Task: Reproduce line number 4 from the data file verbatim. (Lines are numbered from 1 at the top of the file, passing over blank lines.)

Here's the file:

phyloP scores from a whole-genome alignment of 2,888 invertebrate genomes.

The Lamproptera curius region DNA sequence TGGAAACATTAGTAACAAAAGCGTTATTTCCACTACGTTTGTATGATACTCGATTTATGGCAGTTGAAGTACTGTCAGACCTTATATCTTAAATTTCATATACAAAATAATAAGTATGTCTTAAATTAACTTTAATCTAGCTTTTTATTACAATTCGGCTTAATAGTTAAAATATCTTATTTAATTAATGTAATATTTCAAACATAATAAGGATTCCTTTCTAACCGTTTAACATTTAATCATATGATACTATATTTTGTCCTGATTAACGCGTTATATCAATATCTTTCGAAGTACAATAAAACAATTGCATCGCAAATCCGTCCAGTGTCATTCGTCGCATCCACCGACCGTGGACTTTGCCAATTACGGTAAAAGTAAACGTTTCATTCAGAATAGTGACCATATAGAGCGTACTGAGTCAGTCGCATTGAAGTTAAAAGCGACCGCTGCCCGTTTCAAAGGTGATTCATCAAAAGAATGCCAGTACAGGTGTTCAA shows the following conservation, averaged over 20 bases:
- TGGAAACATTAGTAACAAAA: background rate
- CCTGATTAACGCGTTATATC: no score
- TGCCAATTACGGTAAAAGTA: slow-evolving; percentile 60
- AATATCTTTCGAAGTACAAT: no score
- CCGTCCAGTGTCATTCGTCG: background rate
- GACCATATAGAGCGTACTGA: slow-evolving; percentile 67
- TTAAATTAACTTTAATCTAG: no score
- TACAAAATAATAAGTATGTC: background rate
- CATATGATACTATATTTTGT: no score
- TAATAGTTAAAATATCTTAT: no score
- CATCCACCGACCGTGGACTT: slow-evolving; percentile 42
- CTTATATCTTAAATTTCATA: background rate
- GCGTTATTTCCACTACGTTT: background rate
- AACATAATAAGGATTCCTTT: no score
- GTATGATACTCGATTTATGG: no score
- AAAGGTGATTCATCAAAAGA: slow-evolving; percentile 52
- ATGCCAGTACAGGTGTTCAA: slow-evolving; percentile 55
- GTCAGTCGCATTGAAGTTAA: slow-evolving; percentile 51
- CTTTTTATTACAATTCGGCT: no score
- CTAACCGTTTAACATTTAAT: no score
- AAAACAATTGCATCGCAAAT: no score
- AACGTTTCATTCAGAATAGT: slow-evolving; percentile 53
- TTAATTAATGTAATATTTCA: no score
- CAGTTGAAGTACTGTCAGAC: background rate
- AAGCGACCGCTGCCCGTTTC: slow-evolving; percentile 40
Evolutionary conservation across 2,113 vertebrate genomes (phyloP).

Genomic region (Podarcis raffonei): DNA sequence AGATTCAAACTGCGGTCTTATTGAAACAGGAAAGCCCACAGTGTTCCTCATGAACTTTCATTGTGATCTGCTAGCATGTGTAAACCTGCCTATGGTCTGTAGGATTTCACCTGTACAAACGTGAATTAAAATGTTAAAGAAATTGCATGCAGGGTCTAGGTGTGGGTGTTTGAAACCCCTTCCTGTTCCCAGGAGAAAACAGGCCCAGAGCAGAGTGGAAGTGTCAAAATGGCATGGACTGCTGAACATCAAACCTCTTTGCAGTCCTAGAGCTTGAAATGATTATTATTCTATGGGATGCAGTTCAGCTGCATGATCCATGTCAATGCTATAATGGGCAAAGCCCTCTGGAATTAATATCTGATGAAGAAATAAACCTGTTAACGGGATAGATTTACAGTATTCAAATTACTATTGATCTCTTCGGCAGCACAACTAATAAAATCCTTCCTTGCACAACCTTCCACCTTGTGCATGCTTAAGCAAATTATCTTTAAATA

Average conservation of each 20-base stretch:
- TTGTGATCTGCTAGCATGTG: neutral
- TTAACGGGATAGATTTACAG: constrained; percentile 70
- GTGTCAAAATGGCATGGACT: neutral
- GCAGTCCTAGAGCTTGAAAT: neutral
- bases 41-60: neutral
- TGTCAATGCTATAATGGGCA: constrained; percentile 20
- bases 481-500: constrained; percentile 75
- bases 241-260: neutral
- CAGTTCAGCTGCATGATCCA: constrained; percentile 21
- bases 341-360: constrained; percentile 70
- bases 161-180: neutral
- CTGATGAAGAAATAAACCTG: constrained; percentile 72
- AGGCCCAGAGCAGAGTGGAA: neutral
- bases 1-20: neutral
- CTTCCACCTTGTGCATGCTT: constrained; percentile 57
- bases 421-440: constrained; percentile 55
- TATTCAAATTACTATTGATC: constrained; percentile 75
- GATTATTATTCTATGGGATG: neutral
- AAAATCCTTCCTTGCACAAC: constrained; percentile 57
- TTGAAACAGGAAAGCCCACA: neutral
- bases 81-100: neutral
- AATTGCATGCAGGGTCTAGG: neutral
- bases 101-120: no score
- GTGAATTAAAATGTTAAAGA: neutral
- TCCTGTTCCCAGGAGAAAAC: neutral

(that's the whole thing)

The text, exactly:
- CCTGATTAACGCGTTATATC: no score